Niels Bohr birth anniversary: “Stop telling God what to do” is famously attributed to Neil’s Bohr which was a reply to Einstein’s claim that “God doesn’t play dice” in the context of the philosophical repercussions of quantum theory.
The philosophical underpinnings of quantum mechanics was almost impossible to digest for the best of Quantum Physicists at that time. Niels Bohr, Albert Einstein and Heisenberg etc, all of them were having a hard time in understanding the philosophical implications of quantum physics.
Neil’s Bohr was critical of Einstein’s position and hence he was reminding him that under no circumstances theoretical considerations can take precedence over empirical results.
Born on 7th October 1885 in Copenhagen, Denmark to an educated parents, Bohr became interested in physics at a very young age.
While working for JJ Thomson in England in 1912, he met Ernst Rutherford who was awarded Nobel Prize for the discovery of the nucleus and the development of an atomic model. This is where he began focusing on the properties of atoms. Bohr was instrumental in the formulation of theory of atomic structure which earned him a Nobel Prize.
It was a very interesting era in science when dual nature of matter and radiation was being debated and discussed in scientific community which finally shaped our understanding of the nature of light and particle. It was finally established that light and matter both can act as a particle and wave.
Bohr had in a number of his writings suggested that electrons can be viewed either as a wave or a particle but never the both at the same time. And this idea forms the basis of early quantum theory.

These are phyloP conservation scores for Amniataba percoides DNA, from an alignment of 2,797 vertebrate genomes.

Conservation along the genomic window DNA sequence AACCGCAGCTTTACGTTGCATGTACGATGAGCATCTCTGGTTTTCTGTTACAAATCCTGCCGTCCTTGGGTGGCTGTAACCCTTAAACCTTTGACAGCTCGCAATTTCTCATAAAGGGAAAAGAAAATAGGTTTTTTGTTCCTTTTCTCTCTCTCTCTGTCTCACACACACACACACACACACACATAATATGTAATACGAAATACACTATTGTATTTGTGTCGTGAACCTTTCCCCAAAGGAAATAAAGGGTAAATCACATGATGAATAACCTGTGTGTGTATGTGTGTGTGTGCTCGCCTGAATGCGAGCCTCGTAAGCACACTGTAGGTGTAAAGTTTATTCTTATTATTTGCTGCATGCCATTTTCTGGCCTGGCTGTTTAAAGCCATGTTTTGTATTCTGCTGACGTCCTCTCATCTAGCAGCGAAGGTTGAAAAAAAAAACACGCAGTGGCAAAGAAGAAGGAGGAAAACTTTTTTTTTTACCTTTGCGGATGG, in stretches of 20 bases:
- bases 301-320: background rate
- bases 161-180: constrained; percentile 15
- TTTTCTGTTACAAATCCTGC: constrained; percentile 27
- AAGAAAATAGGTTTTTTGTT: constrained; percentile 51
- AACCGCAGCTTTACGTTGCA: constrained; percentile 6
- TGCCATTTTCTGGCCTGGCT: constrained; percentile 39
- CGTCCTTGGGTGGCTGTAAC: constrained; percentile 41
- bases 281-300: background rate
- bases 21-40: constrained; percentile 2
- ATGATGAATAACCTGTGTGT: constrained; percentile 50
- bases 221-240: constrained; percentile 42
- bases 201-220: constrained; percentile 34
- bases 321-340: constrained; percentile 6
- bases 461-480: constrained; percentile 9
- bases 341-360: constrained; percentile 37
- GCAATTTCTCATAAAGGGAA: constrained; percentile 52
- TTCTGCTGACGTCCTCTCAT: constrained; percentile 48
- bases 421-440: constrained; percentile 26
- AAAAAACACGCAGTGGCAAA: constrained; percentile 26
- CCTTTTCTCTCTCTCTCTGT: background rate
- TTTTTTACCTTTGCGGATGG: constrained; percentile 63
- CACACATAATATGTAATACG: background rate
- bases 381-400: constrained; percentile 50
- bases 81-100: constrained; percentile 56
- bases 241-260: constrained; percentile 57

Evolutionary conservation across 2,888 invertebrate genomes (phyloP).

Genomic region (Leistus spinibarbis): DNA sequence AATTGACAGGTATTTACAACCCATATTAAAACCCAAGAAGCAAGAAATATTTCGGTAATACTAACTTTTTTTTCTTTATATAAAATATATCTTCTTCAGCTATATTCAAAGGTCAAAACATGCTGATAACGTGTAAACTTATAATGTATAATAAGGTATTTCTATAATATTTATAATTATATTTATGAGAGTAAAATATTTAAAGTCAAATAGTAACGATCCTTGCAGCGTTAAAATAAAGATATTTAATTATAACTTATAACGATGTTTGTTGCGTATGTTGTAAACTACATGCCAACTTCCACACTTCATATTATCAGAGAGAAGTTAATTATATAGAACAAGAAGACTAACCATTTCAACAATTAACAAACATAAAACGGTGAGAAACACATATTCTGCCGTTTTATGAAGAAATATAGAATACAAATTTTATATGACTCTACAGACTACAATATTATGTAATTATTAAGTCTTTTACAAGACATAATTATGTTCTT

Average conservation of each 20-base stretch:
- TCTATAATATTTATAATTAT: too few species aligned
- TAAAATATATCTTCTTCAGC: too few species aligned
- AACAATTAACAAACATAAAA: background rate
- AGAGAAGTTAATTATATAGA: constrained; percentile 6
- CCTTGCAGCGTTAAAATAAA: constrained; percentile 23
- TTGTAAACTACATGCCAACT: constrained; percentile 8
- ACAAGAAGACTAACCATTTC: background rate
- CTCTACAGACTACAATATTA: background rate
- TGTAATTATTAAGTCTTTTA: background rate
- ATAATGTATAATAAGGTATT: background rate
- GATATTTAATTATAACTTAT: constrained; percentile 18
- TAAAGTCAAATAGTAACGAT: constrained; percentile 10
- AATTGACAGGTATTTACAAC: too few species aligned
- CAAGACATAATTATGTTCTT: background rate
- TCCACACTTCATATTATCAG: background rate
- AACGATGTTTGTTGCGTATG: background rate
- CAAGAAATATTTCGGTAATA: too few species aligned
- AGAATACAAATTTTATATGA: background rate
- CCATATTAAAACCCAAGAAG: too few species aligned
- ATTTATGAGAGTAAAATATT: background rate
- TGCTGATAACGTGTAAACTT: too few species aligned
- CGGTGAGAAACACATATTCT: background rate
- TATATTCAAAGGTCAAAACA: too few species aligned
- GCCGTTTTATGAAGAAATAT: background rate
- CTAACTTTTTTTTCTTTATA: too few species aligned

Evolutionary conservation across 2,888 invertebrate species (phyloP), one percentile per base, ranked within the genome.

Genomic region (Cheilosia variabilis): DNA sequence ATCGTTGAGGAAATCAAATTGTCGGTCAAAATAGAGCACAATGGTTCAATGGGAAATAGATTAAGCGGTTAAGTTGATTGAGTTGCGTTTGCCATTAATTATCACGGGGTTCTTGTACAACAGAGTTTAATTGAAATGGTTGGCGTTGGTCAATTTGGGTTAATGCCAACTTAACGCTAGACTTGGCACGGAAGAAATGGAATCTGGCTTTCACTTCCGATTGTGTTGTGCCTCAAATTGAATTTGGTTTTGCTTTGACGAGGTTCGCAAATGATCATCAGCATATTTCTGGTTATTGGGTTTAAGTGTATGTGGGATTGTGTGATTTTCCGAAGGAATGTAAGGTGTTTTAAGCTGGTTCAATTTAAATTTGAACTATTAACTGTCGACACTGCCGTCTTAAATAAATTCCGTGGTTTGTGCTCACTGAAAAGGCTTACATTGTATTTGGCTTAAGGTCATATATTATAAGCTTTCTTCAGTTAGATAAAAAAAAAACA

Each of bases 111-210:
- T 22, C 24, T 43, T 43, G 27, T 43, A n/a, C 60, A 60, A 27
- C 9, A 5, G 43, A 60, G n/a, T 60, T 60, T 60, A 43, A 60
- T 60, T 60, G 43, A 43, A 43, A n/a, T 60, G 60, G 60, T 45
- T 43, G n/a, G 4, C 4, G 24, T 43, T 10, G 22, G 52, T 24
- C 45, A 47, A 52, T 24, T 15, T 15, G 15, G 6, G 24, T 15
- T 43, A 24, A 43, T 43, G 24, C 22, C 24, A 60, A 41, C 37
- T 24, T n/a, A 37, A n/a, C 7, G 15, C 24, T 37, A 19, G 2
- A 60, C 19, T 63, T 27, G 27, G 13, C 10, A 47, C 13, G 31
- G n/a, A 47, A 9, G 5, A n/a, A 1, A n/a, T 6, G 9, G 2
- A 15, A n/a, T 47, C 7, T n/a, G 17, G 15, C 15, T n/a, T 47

His contribution to the study of quantum mechanics has been recognized by renaming of Institute for Theoretical Physics at Copenhagen University which was founded by him in 1920 as Niels Bohr Institute in his honor.
He believed in using his skills for a greater good and not to contribute to any sort of violent machinery. He had to escape Denmark when Nazis invaded Denmark in World War II.
His dedication towards the peaceful use of Atomic Sciences for the welfare of humanity and his involvement in solving political issues which arose from the development of atomic weapons of mass destruction speaks a lot about his personality.
His belief that nations should be completely open with one another can be substantiated by his quote that ” The best weapon of a dictatorship is secrecy, but the best weapon of a democracy should be the weapon of openness”.
Scientific community will remain forever indebted for the contribution that Bohr made to the understanding of the physical sciences and made way for understanding of reality which still seem to be elusive after a century of the discovery of quantum mechanics.